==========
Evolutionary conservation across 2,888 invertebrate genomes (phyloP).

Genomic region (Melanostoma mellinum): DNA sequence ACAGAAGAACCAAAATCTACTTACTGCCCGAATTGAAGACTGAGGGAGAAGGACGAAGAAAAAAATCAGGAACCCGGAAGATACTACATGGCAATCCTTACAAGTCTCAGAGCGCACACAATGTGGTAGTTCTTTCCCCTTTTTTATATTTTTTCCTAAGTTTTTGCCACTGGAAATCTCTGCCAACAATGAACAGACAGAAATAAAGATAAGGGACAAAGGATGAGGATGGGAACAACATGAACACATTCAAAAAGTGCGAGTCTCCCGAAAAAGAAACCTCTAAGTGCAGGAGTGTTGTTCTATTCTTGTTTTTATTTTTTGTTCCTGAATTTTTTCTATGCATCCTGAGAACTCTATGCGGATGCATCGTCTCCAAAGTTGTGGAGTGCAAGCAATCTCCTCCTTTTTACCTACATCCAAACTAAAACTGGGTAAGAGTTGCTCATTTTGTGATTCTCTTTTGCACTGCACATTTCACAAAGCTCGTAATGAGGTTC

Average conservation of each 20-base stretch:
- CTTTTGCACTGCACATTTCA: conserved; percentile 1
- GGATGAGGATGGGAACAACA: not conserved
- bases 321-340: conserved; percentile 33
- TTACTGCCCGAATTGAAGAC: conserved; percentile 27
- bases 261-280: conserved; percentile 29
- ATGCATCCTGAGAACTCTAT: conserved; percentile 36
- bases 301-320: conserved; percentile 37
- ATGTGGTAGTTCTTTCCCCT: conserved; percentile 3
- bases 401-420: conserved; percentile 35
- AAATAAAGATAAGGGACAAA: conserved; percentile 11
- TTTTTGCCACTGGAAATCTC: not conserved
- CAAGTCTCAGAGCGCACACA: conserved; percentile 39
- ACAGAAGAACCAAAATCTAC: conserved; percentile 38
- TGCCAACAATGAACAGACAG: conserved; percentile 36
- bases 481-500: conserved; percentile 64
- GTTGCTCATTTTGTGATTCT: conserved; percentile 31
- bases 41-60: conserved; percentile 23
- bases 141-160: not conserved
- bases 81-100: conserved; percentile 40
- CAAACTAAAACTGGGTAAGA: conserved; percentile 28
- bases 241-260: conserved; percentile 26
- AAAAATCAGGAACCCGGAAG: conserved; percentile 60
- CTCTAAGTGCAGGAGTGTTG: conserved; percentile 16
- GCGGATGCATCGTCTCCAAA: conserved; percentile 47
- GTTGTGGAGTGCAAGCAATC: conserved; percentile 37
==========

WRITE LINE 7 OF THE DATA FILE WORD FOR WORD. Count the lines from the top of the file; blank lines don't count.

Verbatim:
- TTACTGCCCGAATTGAAGAC: conserved; percentile 27